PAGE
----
Star Wars needs to stop asking the wrong questions

Following Solo’s tepid box office performance, Lucasfilm should start looking forward to win back fans.

Words

James Luxford

Last weekend, the unthinkable happened: a Star Wars movie underperformed at the box office. The subsequent postmortem of Solo has seen commentators and fans blame ‘franchise fatigue’ and reflect on the film’s troubled production history. Yet could the simple reason be that this particular Star Wars story asked questions no one wanted answers to?

Solo is a prequel that essentially hinges on how Han Solo become Han Solo, yet box office history suggests that the formative years of a famous character’s life is not always appealing to mainstream audiences. The question Disney should have asked was ‘does anyone actually care?’, and looking back at the franchise’s own history, the evidence seems to point towards ‘not really’.

Twenty years ago you’d have been hard pushed to find a film with more hype around it than Star Wars: Episode I – The Phantom Menace. While there were mitigating factors such as casting and scripting, the first part of a trilogy that would eventually reveal the origins of Star Wars’ most iconic character, Darth Vader, quickly squandered that good will. In hindsight, did George Lucas really need to portray a backstory that had already been discussed in the original trilogy.

Thirteen years on from its conclusion in Episode III, the prequel trilogy hasn’t added much to the legacy of Star Wars – in fact, many would argue the films detracted from Lucas’ original saga. The new trilogy has thus far largely ignored those instalments, so no mention of Midi-chlorians, Gungans or pod racing. Darth Vader’s appearance in Rogue One required no prior knowledge of the earlier prequels, while by contrast another villainous cameo in Solo feels clumsily crowbarred in. Even though Lucasfilm didn’t market Solo as a ‘prequel’ outright, the extent to which the film adheres to that formula is surprising. Was anyone really desperate to know where the name ‘Solo’ came from, or how Han and Chewbacca met?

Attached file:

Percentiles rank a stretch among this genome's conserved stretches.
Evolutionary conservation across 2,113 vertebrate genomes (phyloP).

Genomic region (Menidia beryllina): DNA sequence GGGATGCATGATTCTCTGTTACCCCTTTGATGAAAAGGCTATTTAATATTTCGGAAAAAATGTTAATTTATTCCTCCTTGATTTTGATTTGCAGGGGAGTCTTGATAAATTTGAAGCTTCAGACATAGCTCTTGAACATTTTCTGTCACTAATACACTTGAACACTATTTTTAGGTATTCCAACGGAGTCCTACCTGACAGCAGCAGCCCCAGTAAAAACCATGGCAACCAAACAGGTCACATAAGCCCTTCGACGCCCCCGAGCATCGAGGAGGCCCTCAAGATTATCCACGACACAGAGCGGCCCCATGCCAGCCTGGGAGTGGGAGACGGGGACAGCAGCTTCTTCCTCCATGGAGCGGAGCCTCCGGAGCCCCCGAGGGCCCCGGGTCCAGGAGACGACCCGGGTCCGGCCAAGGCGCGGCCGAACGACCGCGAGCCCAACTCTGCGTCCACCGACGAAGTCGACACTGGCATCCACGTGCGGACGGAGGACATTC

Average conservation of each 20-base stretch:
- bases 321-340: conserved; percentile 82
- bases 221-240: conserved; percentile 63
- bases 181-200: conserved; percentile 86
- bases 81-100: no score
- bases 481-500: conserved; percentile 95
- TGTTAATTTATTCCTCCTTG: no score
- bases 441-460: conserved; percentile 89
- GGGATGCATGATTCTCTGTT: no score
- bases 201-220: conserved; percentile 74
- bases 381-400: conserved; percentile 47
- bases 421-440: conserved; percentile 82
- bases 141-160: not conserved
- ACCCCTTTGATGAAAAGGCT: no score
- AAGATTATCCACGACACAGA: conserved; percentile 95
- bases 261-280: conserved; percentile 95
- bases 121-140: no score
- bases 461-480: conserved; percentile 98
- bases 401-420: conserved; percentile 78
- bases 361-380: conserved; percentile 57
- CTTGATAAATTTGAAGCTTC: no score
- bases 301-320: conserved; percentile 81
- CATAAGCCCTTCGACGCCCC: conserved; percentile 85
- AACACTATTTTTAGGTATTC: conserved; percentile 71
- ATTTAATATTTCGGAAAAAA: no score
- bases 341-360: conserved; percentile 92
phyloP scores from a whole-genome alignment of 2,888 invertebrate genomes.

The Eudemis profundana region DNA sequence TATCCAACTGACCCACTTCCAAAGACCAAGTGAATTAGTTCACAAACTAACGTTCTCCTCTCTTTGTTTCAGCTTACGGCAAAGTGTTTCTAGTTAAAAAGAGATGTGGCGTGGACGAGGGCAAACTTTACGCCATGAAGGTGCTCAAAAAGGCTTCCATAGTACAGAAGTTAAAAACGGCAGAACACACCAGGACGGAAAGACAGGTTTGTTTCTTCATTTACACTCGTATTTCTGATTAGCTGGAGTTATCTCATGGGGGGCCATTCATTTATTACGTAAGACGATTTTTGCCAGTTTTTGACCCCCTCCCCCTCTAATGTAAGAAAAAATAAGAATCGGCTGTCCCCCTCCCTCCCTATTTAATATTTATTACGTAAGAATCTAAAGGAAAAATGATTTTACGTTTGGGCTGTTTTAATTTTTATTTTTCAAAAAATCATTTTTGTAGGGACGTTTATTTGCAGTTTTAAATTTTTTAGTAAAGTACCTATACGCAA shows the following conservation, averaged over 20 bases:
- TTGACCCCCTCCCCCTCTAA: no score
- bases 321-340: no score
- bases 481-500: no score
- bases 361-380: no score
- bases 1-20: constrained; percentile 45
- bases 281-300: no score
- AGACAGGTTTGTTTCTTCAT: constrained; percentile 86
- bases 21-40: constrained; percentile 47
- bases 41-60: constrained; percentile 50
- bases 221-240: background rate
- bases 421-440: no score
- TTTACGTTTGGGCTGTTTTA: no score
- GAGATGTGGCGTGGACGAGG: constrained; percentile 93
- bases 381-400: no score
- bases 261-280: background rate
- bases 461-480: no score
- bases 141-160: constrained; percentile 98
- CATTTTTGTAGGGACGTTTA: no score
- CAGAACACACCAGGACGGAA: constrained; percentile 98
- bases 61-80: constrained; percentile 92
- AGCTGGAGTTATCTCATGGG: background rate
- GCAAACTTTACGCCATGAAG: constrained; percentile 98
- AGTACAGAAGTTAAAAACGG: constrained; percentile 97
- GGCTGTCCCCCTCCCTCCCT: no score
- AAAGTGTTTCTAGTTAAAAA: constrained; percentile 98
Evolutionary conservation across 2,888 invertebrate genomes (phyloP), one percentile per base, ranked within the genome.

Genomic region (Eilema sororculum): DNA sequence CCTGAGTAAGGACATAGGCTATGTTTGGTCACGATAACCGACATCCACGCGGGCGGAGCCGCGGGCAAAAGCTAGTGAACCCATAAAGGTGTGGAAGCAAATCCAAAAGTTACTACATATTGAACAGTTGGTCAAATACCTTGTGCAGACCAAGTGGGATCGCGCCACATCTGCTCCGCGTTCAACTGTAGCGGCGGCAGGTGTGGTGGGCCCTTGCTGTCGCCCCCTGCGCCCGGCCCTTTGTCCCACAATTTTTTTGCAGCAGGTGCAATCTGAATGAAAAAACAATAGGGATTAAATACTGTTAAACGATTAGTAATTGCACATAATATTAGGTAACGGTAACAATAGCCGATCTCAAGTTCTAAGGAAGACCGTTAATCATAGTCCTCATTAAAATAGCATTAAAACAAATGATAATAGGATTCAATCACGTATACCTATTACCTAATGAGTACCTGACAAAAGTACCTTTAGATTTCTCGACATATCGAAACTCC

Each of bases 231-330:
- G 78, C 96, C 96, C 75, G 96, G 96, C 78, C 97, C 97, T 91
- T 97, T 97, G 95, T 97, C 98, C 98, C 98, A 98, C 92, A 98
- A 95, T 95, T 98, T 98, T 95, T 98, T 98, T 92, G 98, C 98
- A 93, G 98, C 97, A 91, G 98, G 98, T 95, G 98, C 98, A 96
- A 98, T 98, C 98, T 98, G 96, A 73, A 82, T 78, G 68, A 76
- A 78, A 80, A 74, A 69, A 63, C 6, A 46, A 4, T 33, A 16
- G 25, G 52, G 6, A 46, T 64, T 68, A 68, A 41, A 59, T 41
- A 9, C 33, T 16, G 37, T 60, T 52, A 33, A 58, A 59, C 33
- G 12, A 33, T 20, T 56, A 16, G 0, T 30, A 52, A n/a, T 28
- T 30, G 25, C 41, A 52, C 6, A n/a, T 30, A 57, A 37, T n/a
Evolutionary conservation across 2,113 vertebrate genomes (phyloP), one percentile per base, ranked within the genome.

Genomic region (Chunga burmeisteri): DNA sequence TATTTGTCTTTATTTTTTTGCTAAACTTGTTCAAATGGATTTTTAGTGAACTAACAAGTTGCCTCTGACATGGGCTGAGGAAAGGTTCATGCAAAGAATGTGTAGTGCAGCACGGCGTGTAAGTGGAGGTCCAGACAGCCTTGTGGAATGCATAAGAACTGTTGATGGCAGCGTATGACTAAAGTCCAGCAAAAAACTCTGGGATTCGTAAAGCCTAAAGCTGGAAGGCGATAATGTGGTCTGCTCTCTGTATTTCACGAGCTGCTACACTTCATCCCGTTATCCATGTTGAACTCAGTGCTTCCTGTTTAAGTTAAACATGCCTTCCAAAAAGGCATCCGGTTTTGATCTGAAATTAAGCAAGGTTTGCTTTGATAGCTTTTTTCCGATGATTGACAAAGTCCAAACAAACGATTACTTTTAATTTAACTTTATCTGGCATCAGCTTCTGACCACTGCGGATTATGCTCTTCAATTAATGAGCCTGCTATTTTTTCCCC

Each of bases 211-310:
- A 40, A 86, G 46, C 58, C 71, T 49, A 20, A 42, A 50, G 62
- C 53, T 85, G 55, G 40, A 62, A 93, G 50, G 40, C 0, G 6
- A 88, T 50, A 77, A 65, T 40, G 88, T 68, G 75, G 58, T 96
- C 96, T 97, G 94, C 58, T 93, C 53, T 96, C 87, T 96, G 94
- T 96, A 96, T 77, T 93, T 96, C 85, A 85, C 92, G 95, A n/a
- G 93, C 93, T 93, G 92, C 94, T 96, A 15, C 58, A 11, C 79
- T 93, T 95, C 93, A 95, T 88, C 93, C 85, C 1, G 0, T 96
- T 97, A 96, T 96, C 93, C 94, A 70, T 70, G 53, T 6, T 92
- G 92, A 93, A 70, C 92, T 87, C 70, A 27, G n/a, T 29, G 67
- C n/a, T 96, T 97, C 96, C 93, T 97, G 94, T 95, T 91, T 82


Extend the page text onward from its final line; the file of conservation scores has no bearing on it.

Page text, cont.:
Although the prequel trend existed in Hollywood long before The Phantom Menace, the idea really took off sometime in the early 2000s, with franchise-hungry studios realising they could extent a series’ lifespan by looking backwards. Soon backstories were being fleshed out left, right and centre: we had Dumb and Dumberer, Exorcist: The Beginning, Hannibal Rising, X-Men Origins: Wolverine, Oz the Great and Powerful, The Thing and Prometheus. All these films delved into some past aspect of a popular character or story and ultimately contributed very little to their development.

The thing prequels always seem to miss is that it’s not enough to simply re-enact fabled events. Audiences want to spend time with these characters, not have every detail about them shaded in. Finding out how Anakin Skywalker turned to the Dark Side is intriguing in principal, but finding him fully formed and causing destruction is much more fun – which is what a good blockbuster should be. It’s why Rogue One succeeded as a self-contained adventure with largely unknown characters. Setting a film in the past is no bar to success, but there should always be a story that feels fresh and keeps viewers guessing.

Despite the indifference to Solo, Star Wars won’t be turning its back on prequel stories anytime soon – and nor should it. The newly announced Boba Fett film and rumoured Obi-Wan spin-off have plenty of potential to be fun movies that add to the canon. However, these films must learn from the mistakes of their predecessors and realise that a familiar name isn’t enough if there isn’t anywhere interesting for them to go. After all, what use is a crowded movie universe that no one cares about?

Published 1 Jun 2018

Tags: George Lucas Star Wars

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